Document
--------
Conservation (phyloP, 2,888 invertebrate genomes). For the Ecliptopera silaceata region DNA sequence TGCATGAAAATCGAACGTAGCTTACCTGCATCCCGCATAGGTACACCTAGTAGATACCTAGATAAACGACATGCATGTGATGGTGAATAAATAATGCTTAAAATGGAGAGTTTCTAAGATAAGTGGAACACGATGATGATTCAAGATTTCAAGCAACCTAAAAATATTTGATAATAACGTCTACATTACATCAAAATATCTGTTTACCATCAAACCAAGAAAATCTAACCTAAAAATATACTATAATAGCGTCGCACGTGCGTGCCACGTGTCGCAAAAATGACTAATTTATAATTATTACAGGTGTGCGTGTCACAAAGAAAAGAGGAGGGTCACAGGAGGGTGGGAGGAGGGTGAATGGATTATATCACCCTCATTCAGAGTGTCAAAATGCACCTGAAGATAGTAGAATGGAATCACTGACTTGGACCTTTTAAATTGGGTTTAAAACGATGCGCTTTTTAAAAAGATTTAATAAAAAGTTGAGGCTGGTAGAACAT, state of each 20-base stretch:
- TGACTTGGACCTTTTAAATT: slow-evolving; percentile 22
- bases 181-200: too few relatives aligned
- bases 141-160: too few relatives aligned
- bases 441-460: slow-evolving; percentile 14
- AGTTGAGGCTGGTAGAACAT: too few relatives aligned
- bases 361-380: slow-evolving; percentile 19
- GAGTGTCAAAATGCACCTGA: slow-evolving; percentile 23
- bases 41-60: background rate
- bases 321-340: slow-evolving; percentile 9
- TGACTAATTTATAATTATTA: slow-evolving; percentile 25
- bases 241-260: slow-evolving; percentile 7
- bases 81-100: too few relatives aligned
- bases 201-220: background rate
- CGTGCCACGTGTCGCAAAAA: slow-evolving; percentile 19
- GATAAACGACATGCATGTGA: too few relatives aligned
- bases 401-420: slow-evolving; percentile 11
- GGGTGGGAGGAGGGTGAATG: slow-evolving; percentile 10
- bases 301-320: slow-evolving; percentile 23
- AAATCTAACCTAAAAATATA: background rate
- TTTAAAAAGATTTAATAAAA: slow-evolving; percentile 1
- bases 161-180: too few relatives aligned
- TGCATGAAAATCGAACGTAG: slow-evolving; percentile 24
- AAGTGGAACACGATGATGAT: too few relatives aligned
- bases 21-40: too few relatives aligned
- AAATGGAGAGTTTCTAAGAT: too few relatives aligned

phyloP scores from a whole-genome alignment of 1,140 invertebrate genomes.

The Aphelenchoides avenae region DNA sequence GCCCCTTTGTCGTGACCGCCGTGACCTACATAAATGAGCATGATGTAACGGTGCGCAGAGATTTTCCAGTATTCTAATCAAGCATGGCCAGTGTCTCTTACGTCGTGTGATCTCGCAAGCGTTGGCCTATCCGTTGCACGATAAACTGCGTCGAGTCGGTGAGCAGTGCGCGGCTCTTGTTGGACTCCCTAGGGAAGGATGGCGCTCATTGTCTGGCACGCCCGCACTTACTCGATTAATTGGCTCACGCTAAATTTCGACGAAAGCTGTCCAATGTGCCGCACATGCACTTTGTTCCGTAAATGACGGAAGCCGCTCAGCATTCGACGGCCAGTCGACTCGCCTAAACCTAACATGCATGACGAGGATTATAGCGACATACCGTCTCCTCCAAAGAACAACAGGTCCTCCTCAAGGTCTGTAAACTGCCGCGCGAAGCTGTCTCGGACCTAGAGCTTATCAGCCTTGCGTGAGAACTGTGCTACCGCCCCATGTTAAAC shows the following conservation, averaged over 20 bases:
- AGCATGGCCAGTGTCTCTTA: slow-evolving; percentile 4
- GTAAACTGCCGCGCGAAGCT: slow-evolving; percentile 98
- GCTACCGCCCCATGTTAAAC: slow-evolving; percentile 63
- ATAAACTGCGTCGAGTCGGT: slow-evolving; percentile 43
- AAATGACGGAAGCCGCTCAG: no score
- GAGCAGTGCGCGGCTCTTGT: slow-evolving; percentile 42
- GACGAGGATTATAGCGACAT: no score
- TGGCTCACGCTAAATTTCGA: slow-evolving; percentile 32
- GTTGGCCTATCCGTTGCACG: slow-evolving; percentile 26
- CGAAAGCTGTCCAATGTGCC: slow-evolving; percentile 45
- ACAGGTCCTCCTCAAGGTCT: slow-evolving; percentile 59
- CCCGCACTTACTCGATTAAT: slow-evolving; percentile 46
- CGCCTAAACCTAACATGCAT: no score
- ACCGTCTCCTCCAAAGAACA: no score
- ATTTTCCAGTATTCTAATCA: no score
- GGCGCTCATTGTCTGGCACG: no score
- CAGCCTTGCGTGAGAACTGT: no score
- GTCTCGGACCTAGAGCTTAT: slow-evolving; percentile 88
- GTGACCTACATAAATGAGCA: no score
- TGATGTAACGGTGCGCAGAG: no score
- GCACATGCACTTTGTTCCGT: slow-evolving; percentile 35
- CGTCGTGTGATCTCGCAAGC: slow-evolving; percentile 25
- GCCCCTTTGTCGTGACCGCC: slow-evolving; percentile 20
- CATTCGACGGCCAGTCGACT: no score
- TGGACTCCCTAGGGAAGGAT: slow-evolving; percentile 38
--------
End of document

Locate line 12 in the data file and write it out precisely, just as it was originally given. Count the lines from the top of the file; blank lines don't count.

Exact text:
- bases 241-260: slow-evolving; percentile 7